All of these conversations will go more smoothly if you can speak with the developer and provide insights rather than demands. Understanding where the developer is coming from when they push back is extremely useful in resolving disagreements. Estimating the level of effort versus the SEO impact is also critical. I’m not saying SEO professionals should be able to code, but they should understand the coding implications of the changes they request and what that entails for the developers, as well as the most common mistakes and objections and how to overcome them.
It is not sufficient for an SEO professional to copy a Google page speed report and send it to the developers. You must understand what those changes are, what they mean for the site, and how much effort is required to implement them.
Technical knowledge also allows you to make your life easier, whether it’s by writing a quick Python script to add hreflang to your XML sitemap or a quick scraper to gather data.
As search engines evolve to use more machine learning and natural language processing (NLP), there are a plethora of cool things an SEO professional can do with our current data sets and some Python NLP libraries. Today’s SEO programmers do incredible things with data and code, giving them a competitive advantage in terms of insights and winning work.
We went into great detail about how to crawl for those signals, index them, and use them in ranking – and it was clear which ones couldn’t possibly work and which others couldn’t really be done at the query or site level.
Our prior coursework in information retrieval and programming knowledge helped us understand what was and wasn’t possible. This is a priceless advantage.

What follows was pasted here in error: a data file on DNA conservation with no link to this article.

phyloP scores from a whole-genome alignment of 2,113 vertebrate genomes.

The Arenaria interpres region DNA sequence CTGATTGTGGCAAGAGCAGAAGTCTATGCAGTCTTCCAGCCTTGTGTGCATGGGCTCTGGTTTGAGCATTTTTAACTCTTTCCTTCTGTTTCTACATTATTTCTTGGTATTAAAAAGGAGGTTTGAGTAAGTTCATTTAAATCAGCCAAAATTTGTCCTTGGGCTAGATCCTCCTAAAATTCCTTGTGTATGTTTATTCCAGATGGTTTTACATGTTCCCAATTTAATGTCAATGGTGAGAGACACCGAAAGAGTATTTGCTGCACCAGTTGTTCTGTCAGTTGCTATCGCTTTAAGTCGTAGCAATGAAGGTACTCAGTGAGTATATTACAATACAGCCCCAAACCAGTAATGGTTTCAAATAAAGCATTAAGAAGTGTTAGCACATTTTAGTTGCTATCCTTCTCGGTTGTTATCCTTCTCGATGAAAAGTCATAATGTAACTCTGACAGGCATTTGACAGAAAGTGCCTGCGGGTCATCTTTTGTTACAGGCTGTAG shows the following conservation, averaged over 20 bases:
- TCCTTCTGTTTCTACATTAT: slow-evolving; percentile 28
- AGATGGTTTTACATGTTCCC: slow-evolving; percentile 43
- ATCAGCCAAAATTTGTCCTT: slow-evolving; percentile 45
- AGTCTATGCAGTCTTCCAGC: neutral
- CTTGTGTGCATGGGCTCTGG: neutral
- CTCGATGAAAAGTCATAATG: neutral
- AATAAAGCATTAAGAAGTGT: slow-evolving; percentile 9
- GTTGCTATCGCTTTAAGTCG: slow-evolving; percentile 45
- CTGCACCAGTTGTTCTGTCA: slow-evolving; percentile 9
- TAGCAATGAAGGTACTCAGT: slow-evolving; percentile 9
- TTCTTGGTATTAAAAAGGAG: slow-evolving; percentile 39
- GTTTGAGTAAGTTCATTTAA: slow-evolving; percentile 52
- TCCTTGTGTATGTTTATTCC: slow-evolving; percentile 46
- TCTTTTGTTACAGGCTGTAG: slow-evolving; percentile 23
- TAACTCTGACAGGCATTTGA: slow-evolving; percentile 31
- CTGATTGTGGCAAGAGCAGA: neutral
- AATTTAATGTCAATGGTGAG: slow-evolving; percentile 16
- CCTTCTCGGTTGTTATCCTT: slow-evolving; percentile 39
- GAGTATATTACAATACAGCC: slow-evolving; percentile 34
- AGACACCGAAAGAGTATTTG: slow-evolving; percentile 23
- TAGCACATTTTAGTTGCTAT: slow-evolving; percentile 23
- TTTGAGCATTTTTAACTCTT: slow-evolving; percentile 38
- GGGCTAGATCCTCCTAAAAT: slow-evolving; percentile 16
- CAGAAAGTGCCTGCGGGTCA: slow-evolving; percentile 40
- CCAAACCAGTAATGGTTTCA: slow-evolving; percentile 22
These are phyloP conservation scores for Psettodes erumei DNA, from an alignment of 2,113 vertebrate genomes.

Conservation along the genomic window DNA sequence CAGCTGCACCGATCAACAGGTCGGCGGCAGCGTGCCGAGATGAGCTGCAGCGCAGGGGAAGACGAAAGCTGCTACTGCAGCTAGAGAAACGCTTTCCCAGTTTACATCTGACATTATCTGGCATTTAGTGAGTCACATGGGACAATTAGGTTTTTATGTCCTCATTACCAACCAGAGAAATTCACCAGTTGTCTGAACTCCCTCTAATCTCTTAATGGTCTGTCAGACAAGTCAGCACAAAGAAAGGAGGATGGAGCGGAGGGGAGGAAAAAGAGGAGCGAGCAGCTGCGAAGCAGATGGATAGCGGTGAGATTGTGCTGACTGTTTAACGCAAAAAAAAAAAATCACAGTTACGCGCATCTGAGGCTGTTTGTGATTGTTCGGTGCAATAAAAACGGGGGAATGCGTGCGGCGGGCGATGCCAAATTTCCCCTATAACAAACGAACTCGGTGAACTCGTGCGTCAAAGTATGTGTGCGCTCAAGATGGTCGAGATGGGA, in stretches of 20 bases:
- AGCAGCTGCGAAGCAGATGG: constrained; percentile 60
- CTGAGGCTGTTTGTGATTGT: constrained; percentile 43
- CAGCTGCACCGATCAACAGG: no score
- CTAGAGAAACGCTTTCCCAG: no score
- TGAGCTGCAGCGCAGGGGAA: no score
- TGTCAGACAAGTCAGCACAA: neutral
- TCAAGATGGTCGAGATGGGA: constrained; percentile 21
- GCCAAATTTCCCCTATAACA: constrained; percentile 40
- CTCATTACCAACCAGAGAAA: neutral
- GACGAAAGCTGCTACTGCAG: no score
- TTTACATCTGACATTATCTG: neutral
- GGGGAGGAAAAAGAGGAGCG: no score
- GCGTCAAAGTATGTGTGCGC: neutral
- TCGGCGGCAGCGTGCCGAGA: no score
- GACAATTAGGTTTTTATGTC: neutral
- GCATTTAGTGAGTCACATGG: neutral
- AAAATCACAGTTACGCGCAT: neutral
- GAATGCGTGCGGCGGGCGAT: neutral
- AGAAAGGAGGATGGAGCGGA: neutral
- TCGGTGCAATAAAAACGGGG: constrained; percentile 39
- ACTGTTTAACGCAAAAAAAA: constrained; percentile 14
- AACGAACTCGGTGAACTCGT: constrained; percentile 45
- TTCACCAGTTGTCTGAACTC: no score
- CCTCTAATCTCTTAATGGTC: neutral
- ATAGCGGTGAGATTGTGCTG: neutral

I still see several SEO professionals on a daily basis making claims about how algorithms work that any computer scientist would know are simply impossible to code.
Over the course of my career, I’ve made so many wonderful connections and learned so much simply by attending conferences and socializing with other SEO professionals – even virtually.
To do so, you must not be a creep and must be able to get along socially with others.
Some of the most interesting conversations take place in conference hallways, events, and meet-and-greets. Some of these events involve the consumption of alcoholic beverages.
If you choose to attend these events, you must maintain control. We’ve all heard stories about that one person who was inappropriate. Don’t let yourself become that person.
Many brilliant SEO professionals have sabotaged their careers by misbehaving in bars or on social media.
Reminder: never try to find a date at a conference event or in a hotel bar.
It’s a great place to discuss SEO theory and tactics.
Because of the relaxed and private setting, without live blogging and tweeting, SEO professionals may share tips and tricks that they would not share publicly.
Most people attending an SEO event aren’t interested in debating politics or hearing about that one specific problem that only applies to your site and takes 10 minutes to explain (unless you’re buying food/drinks). They will, however, be interested in hearing about new and exciting things you’ve seen or done.
Is it necessary to be a public-facing SEO who attends conferences or events in order to be good? No. But if you choose to do that (or are assigned to be present at these events), you can’t be a jerk about it.
5. Analytical Ability
If SEO professionals can log into Adobe or Google Analytics and pull their own data, they can save a lot of time.